writing should seek to discover key words in order to draw tourist am ention. Key
words in the language of tourism tire the imagination of the tourist.And the purpose
of it is that for optimal eT ectiveness, the message should be short, clear, current,
active.I have found such examples of key word as follows:
Enjoy’, ‘Discover’, ‘Get active’, ‘Party time’, ‘Explore’, ‘Party time’, ‘Adventure’,
‘Experiences’, ‘Memorable’, ‘Welcome’, ‘Pleasure’2
All of these examples correspond to the requirements of the potential tourist and
these master words communicate promises of romance, excitement and adventure
because the main sources of am raction in travelling abroad are seen as opportunities
for the tourist to compare other societies with her\his own as a means of individual
status enhancement.
All allied concept to the use of key words is that of ‘keying’ which according to
Cohen(Cohen,1972) wrim en analogue to oral keying may be found in promotional
material which places great emphasis on words such as ‘genuine’, ‘historical’, ‘real’,
‘authentic’, ‘originally’, ‘unique’, ‘typical’. Thus for example I found these expressions
in the brochures:
‘Many of our ingredients come from our own estate, ‘The Swiss-trained chef and
his team use local suppliers and British originally sourced food’, ‘Showing a unique
style’, ‘is one of only two of its kind in the country’, ‘The Salisbury Arms is a good old-
fashioned English inn with oak beams, wood panels and original replaces’, ‘it oT ers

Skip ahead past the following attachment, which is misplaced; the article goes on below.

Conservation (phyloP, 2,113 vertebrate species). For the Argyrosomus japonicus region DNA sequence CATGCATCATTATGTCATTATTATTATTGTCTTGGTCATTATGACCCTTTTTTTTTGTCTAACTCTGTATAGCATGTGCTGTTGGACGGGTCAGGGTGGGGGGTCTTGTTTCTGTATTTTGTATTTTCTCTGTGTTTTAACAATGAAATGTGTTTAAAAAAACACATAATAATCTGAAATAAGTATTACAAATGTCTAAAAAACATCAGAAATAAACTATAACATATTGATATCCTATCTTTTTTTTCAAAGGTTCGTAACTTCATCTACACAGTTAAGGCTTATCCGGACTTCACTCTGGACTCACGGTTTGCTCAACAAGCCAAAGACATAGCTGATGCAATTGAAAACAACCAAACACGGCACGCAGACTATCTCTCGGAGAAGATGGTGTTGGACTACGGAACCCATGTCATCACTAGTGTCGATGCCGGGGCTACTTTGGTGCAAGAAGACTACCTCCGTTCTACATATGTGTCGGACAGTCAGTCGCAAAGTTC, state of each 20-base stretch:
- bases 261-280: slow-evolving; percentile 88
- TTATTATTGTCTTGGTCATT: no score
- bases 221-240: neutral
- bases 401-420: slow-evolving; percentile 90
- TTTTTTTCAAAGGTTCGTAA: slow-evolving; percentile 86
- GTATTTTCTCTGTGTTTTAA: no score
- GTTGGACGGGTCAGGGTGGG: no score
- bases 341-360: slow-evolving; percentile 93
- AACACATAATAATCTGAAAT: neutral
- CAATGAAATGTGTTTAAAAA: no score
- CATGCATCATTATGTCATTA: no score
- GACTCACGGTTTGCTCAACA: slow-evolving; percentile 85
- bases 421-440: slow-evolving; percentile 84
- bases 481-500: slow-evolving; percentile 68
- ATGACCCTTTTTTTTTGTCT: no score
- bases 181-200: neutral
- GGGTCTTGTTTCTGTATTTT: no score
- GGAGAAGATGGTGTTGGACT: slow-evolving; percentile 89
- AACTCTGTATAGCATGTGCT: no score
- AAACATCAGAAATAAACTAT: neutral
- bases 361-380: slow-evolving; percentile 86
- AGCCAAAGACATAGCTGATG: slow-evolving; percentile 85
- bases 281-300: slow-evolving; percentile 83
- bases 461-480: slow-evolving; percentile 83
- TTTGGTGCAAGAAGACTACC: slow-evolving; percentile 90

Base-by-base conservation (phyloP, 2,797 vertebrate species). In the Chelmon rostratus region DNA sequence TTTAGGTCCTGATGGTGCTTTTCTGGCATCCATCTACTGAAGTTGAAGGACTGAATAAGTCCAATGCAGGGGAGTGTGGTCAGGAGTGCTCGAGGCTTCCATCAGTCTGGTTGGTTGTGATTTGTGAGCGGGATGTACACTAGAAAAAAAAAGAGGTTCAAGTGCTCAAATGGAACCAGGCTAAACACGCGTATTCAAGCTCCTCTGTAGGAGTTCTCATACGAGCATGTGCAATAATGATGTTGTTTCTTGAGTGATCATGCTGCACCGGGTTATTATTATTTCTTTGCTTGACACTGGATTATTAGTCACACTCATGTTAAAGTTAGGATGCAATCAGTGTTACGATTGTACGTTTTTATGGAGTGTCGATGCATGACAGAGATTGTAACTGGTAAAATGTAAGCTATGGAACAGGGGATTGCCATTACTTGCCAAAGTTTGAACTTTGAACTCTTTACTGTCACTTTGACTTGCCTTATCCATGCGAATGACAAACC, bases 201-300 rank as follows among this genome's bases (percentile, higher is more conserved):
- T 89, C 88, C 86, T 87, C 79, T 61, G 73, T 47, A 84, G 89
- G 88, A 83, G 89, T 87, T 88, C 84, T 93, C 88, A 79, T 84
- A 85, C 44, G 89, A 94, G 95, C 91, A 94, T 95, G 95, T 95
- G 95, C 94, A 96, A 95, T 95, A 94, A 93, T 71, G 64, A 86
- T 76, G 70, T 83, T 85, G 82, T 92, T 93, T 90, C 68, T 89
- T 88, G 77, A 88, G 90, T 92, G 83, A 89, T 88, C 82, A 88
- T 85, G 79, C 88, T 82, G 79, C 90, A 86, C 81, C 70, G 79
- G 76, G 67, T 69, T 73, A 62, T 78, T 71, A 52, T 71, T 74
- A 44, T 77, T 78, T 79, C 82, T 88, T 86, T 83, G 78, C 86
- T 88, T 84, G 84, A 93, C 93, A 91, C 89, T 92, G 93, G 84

everything one could wish for in a typicalold country pub’, ‘a family-friend restaurant
and traditional snug and bar with original sem les’, The Wam s Arms is a pub that in all
the best respects, is as traditional as traditional can get’. ‘For a unique dining experience
in a beautiful environment, head straight to London Road’, ‘The restaurants in Hat
eld and Milton Keynes maintain an authentic Tuscan country’. 3
All these expressions give the impression that tourist are coming into contact with
the authentic. It seems like what is traditional, unique and authentic is what am racts
tourist most because the ordinary the modern is there where they originate.
1.3 Testimony
According to Gartner (Gartner,1993) the projection of favorable destination images
by the tourist industry may be carried out by recognizable spokesperson who can
lend support to the advertised images. These spokespeople may be rich,famous and
even infamous personalities.In the hands of the travel writer these forms of testimony
may not only be molded to praise or damn a given destination,but also contribute
towards the ful llment of the major properties of the brochures-promotion,informat
A type of testimony found in the language of tourism especially in the discourse of
travel advertising, is the satis ed customer. Here are some examples of the satis ed
1.Royal National Rose Society’, Bekonscot, Model Village and Railway, London City Brochure
2 ‘National Maritime Museum,’‘Bekonscot Model Village and Railway’, ‘Redwings’ , ‘Adventure Island’, ‘London
3 ‘Food and Drink Chilterns’ 2009 4th edition Brochure

To continue reading

Request your trial

VLEX uses login cookies to provide you with a better browsing experience. If you click on 'Accept' or continue browsing this site we consider that you accept our cookie policy. ACCEPT